THE BLOG
06/22/2010 02:00 pm ET Updated May 25, 2011

Those National Anthems: What Are They Singing?

Watching the World Cup game between Uruguay and Mexico today, I found myself wondering, as I often do before these encounters, about the national anthems. I love to see the players placing their hands on their hearts and lustily belting out the words of their country's hymns (many of which sound like they were written by Rossini impersonators) -- but I do wonder what exactly are they are singing.

Today I decided to find out. With the help of Wikipedia, here is a partial guide.

Uruguay's anthem is the world's longest at 105 bars. It takes over five minutes to perform in its entirety. Fortunately, we get a shortened version at sporting events. Here's the first stanza:

Orientals, our nation or the grave, Liberty or with glory we die.
Orientals, our nation or the grave, Liberty or with glory we die.
It's the vows that our souls pronounce and which heroically we will fulfill.
It's the vows that our souls pronounce and which heroically we will fulfill.
We will fulfill.
Its the vows that our souls pronounce and which heroically we will fulfill.
We will fulfill.
We will fulfill. We will fulfill. We will fulfill.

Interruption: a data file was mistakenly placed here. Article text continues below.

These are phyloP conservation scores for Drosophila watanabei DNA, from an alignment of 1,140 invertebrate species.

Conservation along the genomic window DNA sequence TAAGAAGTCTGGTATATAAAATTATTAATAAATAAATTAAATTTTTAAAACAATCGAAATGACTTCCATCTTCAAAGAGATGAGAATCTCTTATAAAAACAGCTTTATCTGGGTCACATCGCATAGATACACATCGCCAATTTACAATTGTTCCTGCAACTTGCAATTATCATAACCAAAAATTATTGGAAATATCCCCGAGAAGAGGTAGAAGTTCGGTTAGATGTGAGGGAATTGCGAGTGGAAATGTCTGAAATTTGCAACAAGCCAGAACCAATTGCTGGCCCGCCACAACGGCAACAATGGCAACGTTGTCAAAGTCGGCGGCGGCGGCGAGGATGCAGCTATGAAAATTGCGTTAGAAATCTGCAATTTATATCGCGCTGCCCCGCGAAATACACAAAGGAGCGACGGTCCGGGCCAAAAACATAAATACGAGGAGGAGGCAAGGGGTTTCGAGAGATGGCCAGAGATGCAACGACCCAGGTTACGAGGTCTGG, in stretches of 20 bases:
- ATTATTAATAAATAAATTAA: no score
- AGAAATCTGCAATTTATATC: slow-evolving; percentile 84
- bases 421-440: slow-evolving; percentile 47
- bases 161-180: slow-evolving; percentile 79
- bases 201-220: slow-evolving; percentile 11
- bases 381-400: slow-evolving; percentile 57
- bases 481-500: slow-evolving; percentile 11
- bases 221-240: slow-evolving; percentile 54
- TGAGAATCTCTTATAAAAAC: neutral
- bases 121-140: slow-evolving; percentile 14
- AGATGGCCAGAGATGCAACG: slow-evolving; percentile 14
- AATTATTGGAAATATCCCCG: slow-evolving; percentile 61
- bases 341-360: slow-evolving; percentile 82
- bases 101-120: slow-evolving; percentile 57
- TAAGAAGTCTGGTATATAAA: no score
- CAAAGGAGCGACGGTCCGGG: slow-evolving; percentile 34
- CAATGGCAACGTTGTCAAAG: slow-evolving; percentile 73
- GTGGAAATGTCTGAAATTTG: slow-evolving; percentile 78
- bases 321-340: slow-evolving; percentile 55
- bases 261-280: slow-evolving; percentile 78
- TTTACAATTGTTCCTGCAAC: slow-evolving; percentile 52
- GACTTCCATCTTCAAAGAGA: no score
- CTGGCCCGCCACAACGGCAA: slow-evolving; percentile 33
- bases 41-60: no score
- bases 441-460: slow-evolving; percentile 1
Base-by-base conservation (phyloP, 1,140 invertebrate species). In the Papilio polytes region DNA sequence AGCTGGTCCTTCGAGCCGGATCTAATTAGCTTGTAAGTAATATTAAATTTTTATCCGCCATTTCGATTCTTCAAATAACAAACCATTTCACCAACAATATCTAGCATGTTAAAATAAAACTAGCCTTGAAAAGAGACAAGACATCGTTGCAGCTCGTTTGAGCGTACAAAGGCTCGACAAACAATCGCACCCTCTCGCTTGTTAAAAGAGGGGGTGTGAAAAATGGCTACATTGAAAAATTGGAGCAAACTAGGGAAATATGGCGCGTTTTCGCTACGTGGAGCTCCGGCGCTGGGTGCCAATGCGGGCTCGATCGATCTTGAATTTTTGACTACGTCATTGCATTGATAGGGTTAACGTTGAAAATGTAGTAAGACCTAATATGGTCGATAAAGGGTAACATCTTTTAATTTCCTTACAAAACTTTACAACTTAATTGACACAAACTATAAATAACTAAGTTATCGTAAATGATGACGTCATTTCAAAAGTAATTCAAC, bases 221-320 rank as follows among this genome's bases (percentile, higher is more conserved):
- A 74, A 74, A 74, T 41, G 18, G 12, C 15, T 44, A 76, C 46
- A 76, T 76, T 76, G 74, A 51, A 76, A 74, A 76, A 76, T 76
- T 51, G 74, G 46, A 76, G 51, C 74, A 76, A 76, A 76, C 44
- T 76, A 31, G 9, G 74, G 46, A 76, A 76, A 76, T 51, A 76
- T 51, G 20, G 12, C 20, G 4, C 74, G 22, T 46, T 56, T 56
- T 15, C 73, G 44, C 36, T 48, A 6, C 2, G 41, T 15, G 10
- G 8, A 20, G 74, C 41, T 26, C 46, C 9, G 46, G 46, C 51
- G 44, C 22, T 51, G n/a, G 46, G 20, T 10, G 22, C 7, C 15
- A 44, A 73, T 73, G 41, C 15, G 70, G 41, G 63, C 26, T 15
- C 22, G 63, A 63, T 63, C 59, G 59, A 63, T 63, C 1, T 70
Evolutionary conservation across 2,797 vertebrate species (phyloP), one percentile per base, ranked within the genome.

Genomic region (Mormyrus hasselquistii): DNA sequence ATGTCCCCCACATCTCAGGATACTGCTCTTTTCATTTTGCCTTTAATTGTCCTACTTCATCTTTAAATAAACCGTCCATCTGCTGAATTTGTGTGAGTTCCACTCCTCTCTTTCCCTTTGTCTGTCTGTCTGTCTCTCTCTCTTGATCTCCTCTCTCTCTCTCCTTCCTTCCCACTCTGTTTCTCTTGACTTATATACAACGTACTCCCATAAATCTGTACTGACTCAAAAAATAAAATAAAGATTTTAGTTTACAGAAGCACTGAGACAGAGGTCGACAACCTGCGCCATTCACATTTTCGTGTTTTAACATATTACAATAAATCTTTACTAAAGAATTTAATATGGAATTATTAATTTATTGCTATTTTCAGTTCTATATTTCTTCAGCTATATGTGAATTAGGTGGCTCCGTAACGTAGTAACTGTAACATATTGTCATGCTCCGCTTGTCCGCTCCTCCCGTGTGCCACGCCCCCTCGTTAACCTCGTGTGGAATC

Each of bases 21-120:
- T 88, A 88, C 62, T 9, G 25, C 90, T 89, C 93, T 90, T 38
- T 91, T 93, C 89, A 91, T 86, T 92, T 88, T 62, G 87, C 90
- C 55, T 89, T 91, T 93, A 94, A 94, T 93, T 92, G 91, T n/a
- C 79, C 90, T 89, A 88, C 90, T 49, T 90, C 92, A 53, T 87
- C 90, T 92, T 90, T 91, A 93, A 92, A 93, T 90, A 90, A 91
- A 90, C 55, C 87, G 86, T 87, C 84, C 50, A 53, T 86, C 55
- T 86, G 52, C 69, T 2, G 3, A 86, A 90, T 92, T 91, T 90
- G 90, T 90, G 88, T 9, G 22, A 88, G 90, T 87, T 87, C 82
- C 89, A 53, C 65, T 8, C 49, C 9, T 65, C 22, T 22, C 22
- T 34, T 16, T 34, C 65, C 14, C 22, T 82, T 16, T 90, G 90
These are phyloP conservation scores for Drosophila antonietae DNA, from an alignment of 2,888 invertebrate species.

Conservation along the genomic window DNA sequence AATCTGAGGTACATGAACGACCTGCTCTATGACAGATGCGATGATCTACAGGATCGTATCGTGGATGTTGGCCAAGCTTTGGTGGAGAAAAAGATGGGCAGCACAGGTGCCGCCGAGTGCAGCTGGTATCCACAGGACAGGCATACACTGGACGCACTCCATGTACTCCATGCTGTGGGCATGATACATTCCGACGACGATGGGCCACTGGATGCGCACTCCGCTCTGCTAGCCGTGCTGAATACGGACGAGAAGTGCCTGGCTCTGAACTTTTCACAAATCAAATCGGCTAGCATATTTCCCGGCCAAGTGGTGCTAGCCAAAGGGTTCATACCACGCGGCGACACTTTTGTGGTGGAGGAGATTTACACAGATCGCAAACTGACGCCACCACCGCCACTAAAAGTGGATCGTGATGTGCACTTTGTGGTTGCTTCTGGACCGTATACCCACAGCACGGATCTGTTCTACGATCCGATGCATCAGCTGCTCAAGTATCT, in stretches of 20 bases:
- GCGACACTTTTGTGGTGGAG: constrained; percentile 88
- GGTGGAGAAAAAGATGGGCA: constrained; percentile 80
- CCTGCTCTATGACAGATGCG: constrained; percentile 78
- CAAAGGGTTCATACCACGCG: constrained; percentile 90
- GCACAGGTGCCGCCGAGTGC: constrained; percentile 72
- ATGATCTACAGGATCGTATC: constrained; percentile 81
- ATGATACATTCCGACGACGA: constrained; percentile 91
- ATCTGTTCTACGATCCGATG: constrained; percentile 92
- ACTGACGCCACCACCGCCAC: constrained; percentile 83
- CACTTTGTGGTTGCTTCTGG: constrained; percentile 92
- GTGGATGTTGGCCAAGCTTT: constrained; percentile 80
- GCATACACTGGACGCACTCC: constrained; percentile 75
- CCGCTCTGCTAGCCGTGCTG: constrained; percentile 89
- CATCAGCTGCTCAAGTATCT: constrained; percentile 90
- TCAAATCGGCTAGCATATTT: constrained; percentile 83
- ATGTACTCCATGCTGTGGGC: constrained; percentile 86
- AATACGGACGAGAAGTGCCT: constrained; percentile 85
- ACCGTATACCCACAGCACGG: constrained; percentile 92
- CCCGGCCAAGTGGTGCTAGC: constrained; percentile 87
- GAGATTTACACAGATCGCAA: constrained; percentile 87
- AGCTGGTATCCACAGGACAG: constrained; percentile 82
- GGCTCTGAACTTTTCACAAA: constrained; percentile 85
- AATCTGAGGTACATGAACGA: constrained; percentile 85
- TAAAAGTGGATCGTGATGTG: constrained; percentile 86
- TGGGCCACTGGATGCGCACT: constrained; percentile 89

The words were written by Francisco Acuña de Figuero, who also wrote the national anthem of Paraguay:

Paraguayans, Republic or Death!
Our spirit gave us liberty
Neither oppressors nor slaves exist
Where union and equality reign.

I quickly discovered that this theme - liberty or death - is predominant in these songs, especially for Latin American and European anthems. Of course, these songs reflect a history of bloody struggles for independence. Another similar example comes in the chorus of the Argentine national anthem:

May the laurels be eternal
the ones we managed to win,
the ones we managed to win.
Let us live crowned in glory...
or let us swear in glory to die!
Or let us swear in glory to die!
Or let us swear in glory to die!

The refrain of the Honduran anthem offers some relief with a rather lovely description of the nation's landscape as reflected in the flag:

Your flag is a splendor of sky
Crossed with a band of snow;
And there can be seen, in its sacred depths,
Five pale blue stars.
In your emblem, which a rough sea
With its wild waves shields,
Behind the bare summit of a volcano,
There is a star of clean light.

However, by the time we reach the final stanza, it's back to death:

To guard this divine emblem
We shall march, oh fatherland, to the death;
Our luck will be generous
If we die thinking of your love.
Defending your holy flag,
And shrouded in its glorious folds,
There will be many, Honduras, your dead,
But all shall fall with honor.

Brazil has won more World Cups than anyone. This is what they sing:

The placid banks of Ipiranga heard
the resounding cry of a heroic people
and in shining rays, the sun of liberty
shone in our homeland's skies at this very moment.

If the assurance of this equality
we achieved by our mighty arms,
in thy bosom, O freedom,
our chest shall defy death itself!

O beloved,
idolized homeland,
Hail, hail!